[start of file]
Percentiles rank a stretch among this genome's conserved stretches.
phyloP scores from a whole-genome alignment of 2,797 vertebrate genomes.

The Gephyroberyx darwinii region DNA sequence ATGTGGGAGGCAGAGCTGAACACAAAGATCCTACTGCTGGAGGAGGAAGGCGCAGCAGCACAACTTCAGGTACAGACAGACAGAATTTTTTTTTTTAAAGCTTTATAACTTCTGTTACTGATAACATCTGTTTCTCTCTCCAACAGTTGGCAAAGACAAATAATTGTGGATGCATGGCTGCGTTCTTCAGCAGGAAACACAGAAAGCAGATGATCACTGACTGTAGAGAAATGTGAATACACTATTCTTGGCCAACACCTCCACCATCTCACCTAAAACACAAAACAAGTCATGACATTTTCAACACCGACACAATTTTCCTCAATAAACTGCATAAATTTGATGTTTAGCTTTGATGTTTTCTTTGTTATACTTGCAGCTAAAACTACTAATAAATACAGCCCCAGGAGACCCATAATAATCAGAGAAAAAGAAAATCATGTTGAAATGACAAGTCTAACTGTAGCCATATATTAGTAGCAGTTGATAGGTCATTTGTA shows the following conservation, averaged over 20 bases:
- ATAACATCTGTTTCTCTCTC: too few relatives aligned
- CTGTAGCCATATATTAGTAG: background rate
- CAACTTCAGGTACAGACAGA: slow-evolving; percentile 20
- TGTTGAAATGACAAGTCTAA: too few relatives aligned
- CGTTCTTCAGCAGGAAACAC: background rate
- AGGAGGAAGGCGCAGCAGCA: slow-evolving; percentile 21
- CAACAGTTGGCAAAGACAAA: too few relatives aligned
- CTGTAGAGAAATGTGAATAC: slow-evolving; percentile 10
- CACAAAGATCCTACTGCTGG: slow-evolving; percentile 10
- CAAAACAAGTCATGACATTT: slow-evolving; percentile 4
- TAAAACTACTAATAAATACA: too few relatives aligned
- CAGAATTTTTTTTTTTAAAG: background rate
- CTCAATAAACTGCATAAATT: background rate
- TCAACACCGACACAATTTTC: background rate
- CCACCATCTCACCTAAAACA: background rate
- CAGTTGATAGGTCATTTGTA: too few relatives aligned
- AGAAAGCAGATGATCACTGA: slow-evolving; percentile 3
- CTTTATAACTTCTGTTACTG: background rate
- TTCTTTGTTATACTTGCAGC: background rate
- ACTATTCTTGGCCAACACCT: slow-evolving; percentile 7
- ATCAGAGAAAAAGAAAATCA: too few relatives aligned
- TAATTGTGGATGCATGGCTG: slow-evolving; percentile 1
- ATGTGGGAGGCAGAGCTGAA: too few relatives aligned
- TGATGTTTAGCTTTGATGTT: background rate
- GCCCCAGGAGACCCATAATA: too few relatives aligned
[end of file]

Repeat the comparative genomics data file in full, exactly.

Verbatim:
Percentiles rank a stretch among this genome's conserved stretches.
phyloP scores from a whole-genome alignment of 2,797 vertebrate genomes.

The Gephyroberyx darwinii region DNA sequence ATGTGGGAGGCAGAGCTGAACACAAAGATCCTACTGCTGGAGGAGGAAGGCGCAGCAGCACAACTTCAGGTACAGACAGACAGAATTTTTTTTTTTAAAGCTTTATAACTTCTGTTACTGATAACATCTGTTTCTCTCTCCAACAGTTGGCAAAGACAAATAATTGTGGATGCATGGCTGCGTTCTTCAGCAGGAAACACAGAAAGCAGATGATCACTGACTGTAGAGAAATGTGAATACACTATTCTTGGCCAACACCTCCACCATCTCACCTAAAACACAAAACAAGTCATGACATTTTCAACACCGACACAATTTTCCTCAATAAACTGCATAAATTTGATGTTTAGCTTTGATGTTTTCTTTGTTATACTTGCAGCTAAAACTACTAATAAATACAGCCCCAGGAGACCCATAATAATCAGAGAAAAAGAAAATCATGTTGAAATGACAAGTCTAACTGTAGCCATATATTAGTAGCAGTTGATAGGTCATTTGTA shows the following conservation, averaged over 20 bases:
- ATAACATCTGTTTCTCTCTC: too few relatives aligned
- CTGTAGCCATATATTAGTAG: background rate
- CAACTTCAGGTACAGACAGA: slow-evolving; percentile 20
- TGTTGAAATGACAAGTCTAA: too few relatives aligned
- CGTTCTTCAGCAGGAAACAC: background rate
- AGGAGGAAGGCGCAGCAGCA: slow-evolving; percentile 21
- CAACAGTTGGCAAAGACAAA: too few relatives aligned
- CTGTAGAGAAATGTGAATAC: slow-evolving; percentile 10
- CACAAAGATCCTACTGCTGG: slow-evolving; percentile 10
- CAAAACAAGTCATGACATTT: slow-evolving; percentile 4
- TAAAACTACTAATAAATACA: too few relatives aligned
- CAGAATTTTTTTTTTTAAAG: background rate
- CTCAATAAACTGCATAAATT: background rate
- TCAACACCGACACAATTTTC: background rate
- CCACCATCTCACCTAAAACA: background rate
- CAGTTGATAGGTCATTTGTA: too few relatives aligned
- AGAAAGCAGATGATCACTGA: slow-evolving; percentile 3
- CTTTATAACTTCTGTTACTG: background rate
- TTCTTTGTTATACTTGCAGC: background rate
- ACTATTCTTGGCCAACACCT: slow-evolving; percentile 7
- ATCAGAGAAAAAGAAAATCA: too few relatives aligned
- TAATTGTGGATGCATGGCTG: slow-evolving; percentile 1
- ATGTGGGAGGCAGAGCTGAA: too few relatives aligned
- TGATGTTTAGCTTTGATGTT: background rate
- GCCCCAGGAGACCCATAATA: too few relatives aligned